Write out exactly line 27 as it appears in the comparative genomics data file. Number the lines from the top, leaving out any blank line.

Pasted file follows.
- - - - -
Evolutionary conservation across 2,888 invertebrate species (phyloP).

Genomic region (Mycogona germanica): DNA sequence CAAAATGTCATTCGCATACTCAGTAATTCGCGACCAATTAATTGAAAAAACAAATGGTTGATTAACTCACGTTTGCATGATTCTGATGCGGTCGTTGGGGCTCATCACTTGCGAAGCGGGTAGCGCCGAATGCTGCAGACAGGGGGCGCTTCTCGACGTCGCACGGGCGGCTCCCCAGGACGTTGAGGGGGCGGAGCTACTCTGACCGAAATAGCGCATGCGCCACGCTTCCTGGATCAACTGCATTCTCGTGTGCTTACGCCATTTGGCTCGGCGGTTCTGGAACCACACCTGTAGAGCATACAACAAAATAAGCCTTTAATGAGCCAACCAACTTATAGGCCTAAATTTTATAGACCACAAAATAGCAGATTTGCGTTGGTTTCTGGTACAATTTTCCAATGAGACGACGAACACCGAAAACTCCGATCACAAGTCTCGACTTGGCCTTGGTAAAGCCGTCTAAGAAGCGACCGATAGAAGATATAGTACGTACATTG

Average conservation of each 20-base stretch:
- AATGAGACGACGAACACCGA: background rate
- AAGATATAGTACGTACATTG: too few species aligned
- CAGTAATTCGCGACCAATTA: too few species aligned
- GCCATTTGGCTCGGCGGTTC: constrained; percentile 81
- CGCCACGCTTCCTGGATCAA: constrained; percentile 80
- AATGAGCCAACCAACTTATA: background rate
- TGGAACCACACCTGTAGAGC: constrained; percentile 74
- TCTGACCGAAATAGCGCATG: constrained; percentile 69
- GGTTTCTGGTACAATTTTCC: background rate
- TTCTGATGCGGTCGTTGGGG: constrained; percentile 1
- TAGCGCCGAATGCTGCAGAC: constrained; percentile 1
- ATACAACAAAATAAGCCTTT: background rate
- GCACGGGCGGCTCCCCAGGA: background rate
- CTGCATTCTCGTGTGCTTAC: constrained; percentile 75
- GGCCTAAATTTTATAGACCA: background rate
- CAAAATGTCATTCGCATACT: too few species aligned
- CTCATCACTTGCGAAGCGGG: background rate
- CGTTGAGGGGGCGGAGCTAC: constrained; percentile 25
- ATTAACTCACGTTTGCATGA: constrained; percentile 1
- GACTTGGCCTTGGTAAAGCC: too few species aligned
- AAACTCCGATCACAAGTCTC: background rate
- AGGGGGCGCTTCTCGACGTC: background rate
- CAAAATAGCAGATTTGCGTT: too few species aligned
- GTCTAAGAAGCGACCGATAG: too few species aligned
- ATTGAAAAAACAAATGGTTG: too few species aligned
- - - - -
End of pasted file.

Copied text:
- GTCTAAGAAGCGACCGATAG: too few species aligned